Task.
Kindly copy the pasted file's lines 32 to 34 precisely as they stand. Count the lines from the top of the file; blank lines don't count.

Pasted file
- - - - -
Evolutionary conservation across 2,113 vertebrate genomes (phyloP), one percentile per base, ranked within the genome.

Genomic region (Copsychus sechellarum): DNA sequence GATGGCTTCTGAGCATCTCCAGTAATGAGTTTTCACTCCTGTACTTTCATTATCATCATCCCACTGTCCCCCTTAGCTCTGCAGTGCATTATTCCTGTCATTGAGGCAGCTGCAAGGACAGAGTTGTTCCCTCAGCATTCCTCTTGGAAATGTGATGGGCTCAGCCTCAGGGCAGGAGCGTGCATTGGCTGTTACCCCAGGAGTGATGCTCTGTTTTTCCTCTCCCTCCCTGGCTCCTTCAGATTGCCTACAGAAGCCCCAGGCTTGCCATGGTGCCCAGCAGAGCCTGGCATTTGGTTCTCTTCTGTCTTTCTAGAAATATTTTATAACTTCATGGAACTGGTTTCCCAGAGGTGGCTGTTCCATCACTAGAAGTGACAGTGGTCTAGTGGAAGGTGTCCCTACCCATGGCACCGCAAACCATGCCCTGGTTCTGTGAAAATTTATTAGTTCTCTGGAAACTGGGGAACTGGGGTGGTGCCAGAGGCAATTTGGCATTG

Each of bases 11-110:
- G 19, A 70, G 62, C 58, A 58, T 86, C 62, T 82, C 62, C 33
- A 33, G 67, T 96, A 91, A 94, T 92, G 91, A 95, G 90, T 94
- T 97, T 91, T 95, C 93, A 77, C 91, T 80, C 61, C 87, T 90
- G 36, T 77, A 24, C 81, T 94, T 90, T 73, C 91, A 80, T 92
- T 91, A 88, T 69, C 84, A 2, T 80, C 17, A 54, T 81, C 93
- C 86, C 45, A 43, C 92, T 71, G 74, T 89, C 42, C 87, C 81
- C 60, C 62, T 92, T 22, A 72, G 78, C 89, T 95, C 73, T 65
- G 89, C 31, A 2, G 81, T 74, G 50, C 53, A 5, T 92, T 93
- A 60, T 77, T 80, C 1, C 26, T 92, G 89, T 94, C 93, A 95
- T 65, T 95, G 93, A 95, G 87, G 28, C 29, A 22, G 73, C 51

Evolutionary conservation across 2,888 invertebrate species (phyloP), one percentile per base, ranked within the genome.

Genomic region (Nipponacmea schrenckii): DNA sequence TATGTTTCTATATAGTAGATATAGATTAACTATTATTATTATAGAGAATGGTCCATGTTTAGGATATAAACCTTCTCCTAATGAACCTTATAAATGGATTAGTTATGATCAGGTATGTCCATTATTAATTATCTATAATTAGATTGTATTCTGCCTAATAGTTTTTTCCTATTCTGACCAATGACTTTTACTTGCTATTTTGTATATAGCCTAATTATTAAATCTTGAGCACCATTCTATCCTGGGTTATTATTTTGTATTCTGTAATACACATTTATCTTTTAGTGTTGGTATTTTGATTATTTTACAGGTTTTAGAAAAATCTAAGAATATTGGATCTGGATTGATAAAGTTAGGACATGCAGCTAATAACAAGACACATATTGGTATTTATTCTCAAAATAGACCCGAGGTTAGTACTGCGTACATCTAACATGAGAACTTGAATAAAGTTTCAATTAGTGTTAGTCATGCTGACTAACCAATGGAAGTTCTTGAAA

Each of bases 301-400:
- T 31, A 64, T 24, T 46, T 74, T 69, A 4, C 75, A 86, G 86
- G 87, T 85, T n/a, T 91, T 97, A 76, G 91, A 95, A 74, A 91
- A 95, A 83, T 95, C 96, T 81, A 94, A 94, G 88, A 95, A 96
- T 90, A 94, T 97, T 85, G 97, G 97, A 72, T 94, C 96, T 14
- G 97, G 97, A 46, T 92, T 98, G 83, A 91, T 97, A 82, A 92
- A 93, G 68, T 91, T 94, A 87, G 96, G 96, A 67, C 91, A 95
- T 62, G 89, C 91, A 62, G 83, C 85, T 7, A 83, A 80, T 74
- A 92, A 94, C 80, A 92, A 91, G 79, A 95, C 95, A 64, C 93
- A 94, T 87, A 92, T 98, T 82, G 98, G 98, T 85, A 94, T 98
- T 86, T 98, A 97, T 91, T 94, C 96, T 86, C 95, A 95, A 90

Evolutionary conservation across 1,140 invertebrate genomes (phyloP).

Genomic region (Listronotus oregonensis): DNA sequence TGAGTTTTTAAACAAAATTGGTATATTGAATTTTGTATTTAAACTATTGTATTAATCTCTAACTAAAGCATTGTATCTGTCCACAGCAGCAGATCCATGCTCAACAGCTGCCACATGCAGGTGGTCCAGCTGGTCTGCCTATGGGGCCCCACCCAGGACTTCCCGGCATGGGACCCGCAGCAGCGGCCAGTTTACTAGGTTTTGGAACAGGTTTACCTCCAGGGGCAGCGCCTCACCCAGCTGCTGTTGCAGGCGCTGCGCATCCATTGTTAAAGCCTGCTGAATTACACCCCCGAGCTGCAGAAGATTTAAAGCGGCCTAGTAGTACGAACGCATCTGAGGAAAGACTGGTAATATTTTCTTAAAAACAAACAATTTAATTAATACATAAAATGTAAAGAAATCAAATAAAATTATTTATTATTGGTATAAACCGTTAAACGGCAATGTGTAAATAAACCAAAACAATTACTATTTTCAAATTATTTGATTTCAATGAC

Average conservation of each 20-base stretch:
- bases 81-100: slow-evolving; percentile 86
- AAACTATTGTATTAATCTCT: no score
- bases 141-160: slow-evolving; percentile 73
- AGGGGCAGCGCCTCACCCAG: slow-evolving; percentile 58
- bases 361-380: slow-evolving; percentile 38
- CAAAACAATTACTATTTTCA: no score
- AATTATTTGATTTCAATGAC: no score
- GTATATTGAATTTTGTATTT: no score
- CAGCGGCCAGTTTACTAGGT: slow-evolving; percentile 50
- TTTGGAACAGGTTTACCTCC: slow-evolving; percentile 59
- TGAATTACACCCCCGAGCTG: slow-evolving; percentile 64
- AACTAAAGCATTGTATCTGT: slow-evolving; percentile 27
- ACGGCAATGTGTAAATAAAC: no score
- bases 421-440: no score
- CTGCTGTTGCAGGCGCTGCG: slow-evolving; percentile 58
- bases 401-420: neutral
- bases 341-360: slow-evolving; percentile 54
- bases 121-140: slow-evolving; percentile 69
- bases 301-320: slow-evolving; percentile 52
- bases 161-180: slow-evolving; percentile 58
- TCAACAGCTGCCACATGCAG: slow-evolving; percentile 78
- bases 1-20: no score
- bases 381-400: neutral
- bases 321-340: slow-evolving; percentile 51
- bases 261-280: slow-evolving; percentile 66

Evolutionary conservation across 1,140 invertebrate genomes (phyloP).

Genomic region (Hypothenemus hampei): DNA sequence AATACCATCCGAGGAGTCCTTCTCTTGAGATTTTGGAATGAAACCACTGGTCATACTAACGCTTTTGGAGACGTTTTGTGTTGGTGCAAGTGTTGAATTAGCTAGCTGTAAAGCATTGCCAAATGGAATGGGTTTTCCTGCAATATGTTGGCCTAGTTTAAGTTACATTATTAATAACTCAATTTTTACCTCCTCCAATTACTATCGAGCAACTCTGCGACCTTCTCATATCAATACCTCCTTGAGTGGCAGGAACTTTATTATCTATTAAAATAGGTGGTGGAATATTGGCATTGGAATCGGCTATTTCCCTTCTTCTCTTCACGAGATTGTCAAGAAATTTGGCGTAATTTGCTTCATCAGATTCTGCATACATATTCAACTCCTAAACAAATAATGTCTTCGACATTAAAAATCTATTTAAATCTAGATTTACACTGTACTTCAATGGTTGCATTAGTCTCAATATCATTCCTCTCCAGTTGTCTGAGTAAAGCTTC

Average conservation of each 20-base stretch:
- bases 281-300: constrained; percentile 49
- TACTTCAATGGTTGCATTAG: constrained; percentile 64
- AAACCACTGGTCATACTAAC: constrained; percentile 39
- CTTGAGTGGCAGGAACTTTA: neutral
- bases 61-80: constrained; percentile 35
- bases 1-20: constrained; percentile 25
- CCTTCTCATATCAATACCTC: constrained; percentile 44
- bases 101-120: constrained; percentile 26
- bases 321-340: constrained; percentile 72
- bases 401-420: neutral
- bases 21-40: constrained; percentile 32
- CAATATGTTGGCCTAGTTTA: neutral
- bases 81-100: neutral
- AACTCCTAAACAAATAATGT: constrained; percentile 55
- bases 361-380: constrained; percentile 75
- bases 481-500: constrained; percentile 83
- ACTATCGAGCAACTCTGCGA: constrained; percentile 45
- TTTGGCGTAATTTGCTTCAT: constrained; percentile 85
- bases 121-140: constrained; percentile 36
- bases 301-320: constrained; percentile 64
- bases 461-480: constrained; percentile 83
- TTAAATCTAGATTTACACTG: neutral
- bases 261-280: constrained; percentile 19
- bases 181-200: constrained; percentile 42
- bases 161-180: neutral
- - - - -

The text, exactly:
- bases 141-160: slow-evolving; percentile 73
- AGGGGCAGCGCCTCACCCAG: slow-evolving; percentile 58
- bases 361-380: slow-evolving; percentile 38